Muckle Flugga Lighthouse

Haroldswick, United Kingdom

Muckle Flugga lighthouse was designed and built by the brothers Thomas and David Stevenson in 1854, originally to protect ships during the Crimean War. First lit on 1 January 1858, it stands 20 m high, has 103 steps to the top, and is Britain's most northerly lighthouse. In March 1995 it was fully automated.

In 1851 it was decided to build a lighthouse on north Unst but, because of difficulties in determining the exact location, nothing had been done by the start of 1854. During the Crimean War, the government urged the commissioners to set up a light on Muckle Flugga to protect Her Majesty's ships. A temporary lighthouse 15 m high was built 61 m above sea level and lit on 11 October 1854. It was thought to be high and safe enough to withstand the elements, but when winter storms began waves broke heavily on the tower and burst open the door to the living quarters. The principal keeper reported that 12 m of stone dyke had been broken down, and the keepers had no dry place to sit or sleep. Plans were made for a higher and more permanent lighthouse, but there were still disagreements about where to locate it, Muckle Flugga or Lamba Ness. The orders to start the work on the new Muckle Flugga tower were finally given in June 1855. The lighthouse's original name was 'North Unst', but in 1964 that was changed to 'Muckle Flugga'.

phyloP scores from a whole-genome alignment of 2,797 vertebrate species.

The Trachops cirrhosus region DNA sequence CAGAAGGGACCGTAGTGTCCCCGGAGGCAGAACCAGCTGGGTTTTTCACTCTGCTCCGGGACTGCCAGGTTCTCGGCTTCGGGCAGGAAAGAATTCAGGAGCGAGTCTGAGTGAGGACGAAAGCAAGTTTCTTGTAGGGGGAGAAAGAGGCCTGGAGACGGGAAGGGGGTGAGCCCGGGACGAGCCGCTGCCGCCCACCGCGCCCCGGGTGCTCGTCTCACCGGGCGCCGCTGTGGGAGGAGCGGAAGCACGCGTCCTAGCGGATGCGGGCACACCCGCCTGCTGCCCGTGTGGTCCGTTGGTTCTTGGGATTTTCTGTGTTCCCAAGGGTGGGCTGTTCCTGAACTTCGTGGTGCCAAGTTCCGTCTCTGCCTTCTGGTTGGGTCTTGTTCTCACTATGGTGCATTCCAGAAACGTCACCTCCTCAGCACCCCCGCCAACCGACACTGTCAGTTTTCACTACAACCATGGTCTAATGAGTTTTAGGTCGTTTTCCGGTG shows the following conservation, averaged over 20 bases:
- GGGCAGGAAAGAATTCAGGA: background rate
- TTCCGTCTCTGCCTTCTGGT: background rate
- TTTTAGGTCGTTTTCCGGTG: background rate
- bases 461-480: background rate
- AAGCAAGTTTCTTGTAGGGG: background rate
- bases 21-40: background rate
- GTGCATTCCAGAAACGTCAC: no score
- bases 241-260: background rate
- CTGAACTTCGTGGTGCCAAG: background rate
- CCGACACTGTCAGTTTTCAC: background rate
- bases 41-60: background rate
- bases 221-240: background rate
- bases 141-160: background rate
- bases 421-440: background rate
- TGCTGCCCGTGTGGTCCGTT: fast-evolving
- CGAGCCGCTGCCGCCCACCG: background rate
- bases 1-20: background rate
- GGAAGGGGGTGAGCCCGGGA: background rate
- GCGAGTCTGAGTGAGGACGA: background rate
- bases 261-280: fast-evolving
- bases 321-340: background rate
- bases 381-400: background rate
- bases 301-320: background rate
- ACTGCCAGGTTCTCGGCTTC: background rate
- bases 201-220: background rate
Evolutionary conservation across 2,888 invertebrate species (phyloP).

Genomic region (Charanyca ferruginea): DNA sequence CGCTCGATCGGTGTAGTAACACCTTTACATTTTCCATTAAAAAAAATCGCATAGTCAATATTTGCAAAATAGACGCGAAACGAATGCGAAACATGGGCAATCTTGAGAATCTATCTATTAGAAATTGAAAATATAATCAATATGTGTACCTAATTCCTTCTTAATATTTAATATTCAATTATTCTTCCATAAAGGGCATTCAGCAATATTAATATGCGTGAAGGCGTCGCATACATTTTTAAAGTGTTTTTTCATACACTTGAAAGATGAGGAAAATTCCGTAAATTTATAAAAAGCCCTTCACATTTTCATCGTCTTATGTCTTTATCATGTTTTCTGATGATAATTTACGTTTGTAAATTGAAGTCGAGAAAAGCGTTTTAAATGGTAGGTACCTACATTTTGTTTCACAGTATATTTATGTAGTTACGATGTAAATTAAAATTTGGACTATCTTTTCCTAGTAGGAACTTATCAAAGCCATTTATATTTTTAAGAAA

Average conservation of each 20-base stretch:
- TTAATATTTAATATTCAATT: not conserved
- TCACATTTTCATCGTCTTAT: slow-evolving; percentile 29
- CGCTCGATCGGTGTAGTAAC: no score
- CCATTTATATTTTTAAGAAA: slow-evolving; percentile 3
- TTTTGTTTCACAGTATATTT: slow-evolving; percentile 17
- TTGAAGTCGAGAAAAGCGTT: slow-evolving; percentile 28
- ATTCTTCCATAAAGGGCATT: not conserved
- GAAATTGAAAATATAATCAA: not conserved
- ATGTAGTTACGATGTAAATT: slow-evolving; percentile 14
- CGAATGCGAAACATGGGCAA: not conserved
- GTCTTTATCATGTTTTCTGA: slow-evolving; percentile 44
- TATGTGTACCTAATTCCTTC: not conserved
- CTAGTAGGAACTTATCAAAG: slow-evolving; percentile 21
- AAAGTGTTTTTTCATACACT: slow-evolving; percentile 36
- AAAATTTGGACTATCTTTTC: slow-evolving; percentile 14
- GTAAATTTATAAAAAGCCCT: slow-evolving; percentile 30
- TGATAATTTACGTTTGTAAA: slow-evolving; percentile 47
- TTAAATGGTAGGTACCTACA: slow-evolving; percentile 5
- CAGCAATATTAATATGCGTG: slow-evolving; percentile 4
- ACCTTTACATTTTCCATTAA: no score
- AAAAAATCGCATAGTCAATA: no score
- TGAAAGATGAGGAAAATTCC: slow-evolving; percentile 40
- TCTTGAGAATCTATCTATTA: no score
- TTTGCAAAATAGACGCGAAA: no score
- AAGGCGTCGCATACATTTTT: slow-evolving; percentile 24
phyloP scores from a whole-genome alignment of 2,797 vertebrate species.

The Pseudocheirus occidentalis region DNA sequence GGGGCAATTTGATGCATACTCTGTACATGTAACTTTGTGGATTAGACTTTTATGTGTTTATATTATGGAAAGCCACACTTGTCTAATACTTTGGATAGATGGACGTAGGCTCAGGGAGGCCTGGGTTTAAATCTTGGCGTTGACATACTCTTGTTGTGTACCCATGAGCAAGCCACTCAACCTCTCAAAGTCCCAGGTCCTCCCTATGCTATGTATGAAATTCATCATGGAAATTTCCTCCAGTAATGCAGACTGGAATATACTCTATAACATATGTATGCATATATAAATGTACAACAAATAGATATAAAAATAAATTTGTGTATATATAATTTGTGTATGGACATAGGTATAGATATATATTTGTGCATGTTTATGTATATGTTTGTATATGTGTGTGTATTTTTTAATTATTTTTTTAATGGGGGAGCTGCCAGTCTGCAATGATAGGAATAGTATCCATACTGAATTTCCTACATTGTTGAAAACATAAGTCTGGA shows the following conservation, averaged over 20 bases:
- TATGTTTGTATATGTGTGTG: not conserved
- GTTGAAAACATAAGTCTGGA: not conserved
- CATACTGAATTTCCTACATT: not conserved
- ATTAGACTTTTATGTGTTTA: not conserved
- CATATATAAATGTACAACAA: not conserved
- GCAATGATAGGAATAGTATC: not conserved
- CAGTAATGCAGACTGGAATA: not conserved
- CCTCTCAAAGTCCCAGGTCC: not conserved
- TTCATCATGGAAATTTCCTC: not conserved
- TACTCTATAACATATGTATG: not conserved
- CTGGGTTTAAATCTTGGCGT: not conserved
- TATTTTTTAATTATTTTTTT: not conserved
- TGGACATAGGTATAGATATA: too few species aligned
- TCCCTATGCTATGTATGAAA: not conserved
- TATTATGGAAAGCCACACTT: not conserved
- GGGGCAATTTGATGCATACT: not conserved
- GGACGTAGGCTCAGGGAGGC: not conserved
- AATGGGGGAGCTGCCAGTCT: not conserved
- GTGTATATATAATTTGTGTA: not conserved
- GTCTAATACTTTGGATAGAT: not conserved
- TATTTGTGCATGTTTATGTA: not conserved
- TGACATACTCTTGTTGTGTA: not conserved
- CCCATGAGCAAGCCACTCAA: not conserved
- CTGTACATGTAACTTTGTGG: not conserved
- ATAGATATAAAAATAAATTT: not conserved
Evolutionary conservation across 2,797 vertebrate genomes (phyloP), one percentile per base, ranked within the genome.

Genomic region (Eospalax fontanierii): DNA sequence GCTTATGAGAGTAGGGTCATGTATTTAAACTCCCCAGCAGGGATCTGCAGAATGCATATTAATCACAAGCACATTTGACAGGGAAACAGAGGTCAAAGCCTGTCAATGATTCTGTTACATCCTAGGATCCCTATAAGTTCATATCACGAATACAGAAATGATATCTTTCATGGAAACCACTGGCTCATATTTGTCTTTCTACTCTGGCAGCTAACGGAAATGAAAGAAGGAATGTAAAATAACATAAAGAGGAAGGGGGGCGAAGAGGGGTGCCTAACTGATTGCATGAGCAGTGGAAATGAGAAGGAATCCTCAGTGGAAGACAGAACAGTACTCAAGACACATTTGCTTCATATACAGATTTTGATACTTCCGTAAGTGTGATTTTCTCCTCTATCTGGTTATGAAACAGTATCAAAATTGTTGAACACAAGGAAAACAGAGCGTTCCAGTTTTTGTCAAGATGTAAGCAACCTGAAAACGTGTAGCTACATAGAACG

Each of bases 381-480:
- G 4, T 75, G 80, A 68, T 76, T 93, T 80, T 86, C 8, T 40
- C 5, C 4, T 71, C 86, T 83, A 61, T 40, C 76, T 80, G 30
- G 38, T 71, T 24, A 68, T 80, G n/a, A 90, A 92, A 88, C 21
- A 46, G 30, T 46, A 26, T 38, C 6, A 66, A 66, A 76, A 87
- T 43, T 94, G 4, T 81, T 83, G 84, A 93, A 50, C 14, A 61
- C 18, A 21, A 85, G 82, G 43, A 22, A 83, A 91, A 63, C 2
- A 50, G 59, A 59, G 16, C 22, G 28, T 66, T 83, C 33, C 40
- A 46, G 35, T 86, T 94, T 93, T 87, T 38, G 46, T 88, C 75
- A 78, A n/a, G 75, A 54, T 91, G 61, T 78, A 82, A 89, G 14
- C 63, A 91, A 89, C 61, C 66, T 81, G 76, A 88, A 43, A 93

Your name


    Founded: 1855-1857


    4.4/5 (based on Google user reviews)

    User Reviews

    Вадим Зайцев (2 years ago)
    Northernmost point of the UK
    Вадим Зайцев (2 years ago)
    Northernmost point of the UK
    Masum Hayder (2 years ago)
    Amazingly peaceful place. Brilliant view.
    Masum Hayder (2 years ago)
    Amazingly peaceful place. Brilliant view.
    Kevin Tulloch (3 years ago)
    Absolutely superb. To see it from the Sea is a fantastic opportunity and experience
    Powered by Google

    Featured Historic Landmarks, Sites & Buildings

    Historic Site of the week

    Late Baroque Town of Ragusa

    The eight towns in south-eastern Sicily, including Ragusa, were all rebuilt after 1693 on or beside towns existing at the time of the earthquake which took place in that year. They represent a considerable collective undertaking, successfully carried out at a high level of architectural and artistic achievement. Keeping within the late Baroque style of the day, they also depict distinctive innovations in town planning and urban building. Together with seven other cities in the Val di Noto, it is part of a UNESCO World Heritage Site.

    In 1693 Ragusa was devastated by a huge earthquake, which killed some 5,000 inhabitants. Following this catastrophe the city was largely rebuilt, and many Baroque buildings from this time remain in the city. Most of the population moved to a new settlement in the former district of Patro, calling this new municipality 'Ragusa Superiore' (Upper Ragusa) and the ancient city 'Ragusa Inferiore' (Lower Ragusa). The two cities remained separated until 1926, when they were fused together to become a provincial capital in 1927.